Some words on PWW #22

There are lots of patterns to be found in the picture from my previous post!

This is a really remarkable tiling. Here are a few special properties I know of:

  1. First of all, I hope you realized that the pattern can be extended infinitely to cover the whole plane with a hexagonal tiling. One way to convince yourself of this is to look at the horizontal strips of hexagons labelled 6 \dots 0. Each row of hexagons will just have 6 \dots 0 repeating forever; and each row is a copy of the row below it, offset by two and a half hexagons.

  2. Of course, there are seven different colors used (also indicated by the numbers 0 \dots 6).

  3. Instead of seeing it as made up of a bunch of repeating strips, you can also see it as made of a bunch of repeating parallelograms:

    Each parallelogram has four zeros at its corners, and contains one of every other color/number in its interior. (There’s actually nothing special about zero; you can make parallelograms using any number you choose for the corners.)

  4. Every hexagon touches six other hexagons, exactly one with each other color/number. For example, a hexagon labelled 1 will touch six hexagons labelled 0, 2, 3, 4, 5, and 6. (Can you see how to prove this? Think about how the whole tiling is built out of copies of the strip 6 \dots 0.) This explains what’s so special about having seven colors!

  5. If you pick any color and look at all the hexagons of that color, they are always arranged in the same pattern, at the vertices of an equilateral triangular grid. For example, below I have arbitrarily chosen to highlight all the number 3 hexagons:

    This means that if you pick any two colors/numbers, there is always some translation that will move all the hexagons of one color to the places that used to be occupied by the hexagons of the other color.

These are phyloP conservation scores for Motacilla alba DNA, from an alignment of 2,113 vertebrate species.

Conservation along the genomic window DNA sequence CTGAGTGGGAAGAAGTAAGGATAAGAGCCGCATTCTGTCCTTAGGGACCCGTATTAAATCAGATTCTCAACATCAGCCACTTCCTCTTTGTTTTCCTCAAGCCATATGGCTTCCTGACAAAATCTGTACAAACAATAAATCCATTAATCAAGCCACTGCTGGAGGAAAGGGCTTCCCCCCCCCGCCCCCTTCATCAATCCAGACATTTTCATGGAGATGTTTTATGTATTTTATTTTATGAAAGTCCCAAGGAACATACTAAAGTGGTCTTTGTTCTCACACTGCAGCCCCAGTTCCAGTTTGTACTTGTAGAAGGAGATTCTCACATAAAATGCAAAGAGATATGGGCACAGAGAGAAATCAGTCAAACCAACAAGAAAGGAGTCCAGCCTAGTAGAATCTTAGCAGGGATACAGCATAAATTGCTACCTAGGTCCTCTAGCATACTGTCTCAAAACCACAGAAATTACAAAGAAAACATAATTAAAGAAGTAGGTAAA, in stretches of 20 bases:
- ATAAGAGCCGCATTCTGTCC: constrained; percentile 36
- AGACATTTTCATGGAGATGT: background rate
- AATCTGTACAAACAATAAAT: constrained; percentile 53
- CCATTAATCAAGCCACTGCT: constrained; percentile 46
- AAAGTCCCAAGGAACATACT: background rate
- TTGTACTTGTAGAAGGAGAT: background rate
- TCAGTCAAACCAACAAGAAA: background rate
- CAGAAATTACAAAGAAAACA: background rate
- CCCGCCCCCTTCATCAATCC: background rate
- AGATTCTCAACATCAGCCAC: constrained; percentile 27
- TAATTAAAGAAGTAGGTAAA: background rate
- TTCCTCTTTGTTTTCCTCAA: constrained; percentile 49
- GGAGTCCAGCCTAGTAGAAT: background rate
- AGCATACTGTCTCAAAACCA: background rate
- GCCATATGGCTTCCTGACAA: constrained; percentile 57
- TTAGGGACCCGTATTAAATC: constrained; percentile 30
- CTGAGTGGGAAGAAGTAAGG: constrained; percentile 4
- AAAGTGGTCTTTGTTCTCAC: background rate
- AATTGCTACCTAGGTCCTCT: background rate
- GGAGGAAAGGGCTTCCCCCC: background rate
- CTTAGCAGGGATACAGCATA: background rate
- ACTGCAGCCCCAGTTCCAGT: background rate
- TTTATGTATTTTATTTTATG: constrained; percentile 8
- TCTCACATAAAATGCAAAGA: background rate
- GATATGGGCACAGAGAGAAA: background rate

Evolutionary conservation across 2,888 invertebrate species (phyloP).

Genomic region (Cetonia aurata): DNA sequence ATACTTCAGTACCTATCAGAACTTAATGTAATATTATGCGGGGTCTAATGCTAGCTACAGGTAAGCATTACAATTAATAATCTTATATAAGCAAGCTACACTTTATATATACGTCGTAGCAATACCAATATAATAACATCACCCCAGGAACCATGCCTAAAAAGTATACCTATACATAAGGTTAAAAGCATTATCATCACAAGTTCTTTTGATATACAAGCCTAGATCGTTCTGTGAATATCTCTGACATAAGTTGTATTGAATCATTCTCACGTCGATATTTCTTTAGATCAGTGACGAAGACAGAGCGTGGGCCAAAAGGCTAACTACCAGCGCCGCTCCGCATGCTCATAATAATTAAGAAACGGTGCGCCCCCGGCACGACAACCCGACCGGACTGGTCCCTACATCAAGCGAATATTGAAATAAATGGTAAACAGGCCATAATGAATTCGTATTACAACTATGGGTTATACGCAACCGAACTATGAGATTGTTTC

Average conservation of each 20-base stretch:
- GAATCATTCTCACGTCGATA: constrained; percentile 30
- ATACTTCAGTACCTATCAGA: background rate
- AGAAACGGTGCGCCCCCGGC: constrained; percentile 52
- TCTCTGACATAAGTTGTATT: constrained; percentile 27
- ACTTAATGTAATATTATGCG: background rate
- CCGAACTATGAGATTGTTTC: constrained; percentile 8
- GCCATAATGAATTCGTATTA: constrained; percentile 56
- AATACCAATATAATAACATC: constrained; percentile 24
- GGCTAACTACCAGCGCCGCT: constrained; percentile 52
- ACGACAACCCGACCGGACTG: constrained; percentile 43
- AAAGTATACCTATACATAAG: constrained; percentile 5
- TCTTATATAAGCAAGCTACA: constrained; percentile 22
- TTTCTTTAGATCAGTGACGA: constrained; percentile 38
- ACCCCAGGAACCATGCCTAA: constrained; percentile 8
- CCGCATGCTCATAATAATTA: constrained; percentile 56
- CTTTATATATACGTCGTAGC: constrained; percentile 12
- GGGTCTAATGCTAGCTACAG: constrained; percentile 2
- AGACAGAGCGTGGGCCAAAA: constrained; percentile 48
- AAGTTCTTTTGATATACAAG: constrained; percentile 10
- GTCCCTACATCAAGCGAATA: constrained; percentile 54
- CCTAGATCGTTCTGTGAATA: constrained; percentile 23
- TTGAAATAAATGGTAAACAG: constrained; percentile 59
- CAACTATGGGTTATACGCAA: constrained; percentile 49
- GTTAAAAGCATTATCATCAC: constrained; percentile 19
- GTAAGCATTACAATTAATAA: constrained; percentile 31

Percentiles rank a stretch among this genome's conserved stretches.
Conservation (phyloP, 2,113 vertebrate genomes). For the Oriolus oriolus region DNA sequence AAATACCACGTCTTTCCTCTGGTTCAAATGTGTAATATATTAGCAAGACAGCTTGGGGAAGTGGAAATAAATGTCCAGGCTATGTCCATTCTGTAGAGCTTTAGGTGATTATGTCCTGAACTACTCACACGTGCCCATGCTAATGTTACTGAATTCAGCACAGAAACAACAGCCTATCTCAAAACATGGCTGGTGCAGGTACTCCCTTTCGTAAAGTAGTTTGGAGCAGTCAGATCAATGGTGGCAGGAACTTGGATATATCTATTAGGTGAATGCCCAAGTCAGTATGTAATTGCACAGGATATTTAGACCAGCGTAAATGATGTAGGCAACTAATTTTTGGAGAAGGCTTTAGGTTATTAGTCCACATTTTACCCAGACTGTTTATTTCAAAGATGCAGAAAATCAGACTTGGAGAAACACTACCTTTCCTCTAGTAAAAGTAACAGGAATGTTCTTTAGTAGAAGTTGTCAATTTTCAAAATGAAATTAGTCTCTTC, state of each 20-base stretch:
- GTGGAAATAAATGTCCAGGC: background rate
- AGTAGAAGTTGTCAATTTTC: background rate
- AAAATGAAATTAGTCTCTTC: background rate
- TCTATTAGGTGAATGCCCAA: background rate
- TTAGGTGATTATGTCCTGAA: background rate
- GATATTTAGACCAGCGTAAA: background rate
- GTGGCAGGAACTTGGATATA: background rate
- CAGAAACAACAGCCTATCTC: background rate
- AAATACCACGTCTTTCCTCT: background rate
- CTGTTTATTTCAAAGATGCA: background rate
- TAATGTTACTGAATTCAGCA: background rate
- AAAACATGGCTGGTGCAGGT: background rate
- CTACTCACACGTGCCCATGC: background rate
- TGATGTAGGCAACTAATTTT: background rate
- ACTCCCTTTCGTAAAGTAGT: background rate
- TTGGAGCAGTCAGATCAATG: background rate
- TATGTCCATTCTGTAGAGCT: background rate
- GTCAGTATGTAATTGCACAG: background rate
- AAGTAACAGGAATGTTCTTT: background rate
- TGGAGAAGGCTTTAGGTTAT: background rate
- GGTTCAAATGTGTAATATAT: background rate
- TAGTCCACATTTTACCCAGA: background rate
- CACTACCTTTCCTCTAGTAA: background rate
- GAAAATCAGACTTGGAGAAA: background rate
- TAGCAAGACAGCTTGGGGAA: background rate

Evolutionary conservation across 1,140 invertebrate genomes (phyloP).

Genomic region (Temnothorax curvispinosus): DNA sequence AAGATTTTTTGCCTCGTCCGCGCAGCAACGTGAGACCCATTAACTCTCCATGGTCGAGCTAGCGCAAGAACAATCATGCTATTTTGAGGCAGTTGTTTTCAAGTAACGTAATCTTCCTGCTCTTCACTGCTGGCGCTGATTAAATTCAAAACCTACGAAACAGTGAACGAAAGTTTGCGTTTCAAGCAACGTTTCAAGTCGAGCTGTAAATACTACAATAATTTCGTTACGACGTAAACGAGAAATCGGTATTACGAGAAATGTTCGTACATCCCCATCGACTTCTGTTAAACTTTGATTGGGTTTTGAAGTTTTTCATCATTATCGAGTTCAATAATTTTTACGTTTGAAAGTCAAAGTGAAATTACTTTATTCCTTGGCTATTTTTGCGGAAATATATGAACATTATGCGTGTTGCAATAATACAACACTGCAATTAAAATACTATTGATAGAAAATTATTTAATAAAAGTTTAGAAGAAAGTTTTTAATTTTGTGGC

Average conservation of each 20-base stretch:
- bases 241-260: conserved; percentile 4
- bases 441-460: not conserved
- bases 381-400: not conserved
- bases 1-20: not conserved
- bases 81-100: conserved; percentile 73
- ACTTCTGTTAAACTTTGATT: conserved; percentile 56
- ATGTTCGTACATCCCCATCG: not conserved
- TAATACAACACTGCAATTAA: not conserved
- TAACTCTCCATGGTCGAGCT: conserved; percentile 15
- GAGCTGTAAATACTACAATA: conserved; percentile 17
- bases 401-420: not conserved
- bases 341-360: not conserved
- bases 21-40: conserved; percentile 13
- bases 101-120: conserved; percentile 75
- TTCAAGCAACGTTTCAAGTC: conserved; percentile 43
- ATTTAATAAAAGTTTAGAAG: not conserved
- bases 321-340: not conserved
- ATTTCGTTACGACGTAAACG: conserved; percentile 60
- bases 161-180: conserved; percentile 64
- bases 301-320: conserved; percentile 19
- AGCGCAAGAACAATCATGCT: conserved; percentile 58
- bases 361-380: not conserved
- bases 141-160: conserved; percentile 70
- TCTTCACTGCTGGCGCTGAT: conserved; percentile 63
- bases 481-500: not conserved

Here’s what it looks like if we draw all these triangular grids overlaid on top of each other (with brighter colors just for fun). I think it’s remarkable that seven equilateral triangular grids fit together so precisely!

  6. In fact, since each hexagon touches one of each other color, for any two colors we can move all the hexagons of one color to those of the other by translating just one “hexagon unit”—that is, each hexagon will move to a hexagon next to it. For example, if we want to move all the number 3 hexagons so they match up with where the number 5 hexagons used to be, just move everything one hexagon down and to the right.

    I’ll reproduce the original image here so you can refer to it while thinking about this and the following properties:

  7. Each of the six directions we can translate corresponds to adding by a different number mod seven. For example, it’s easy to see that moving to the left corresponds to adding 1 (adding 1 to 6 wraps back around to 0 because we take the remainder when dividing by 7). In other words, pick any hexagon and look at its number; the hexagon to its left will have a number which is 1 bigger (mod 7). Moving down and to the right is adding 2: for example, starting at the 0 in the middle and following the line of hexagons down and to the right, we find 0, 2, 4, 6, 1, 3, 5, 0, where each number is two more than the previous (mod 7). Down and to the left is adding 3; and so on. I’ll let you work out the other three directions.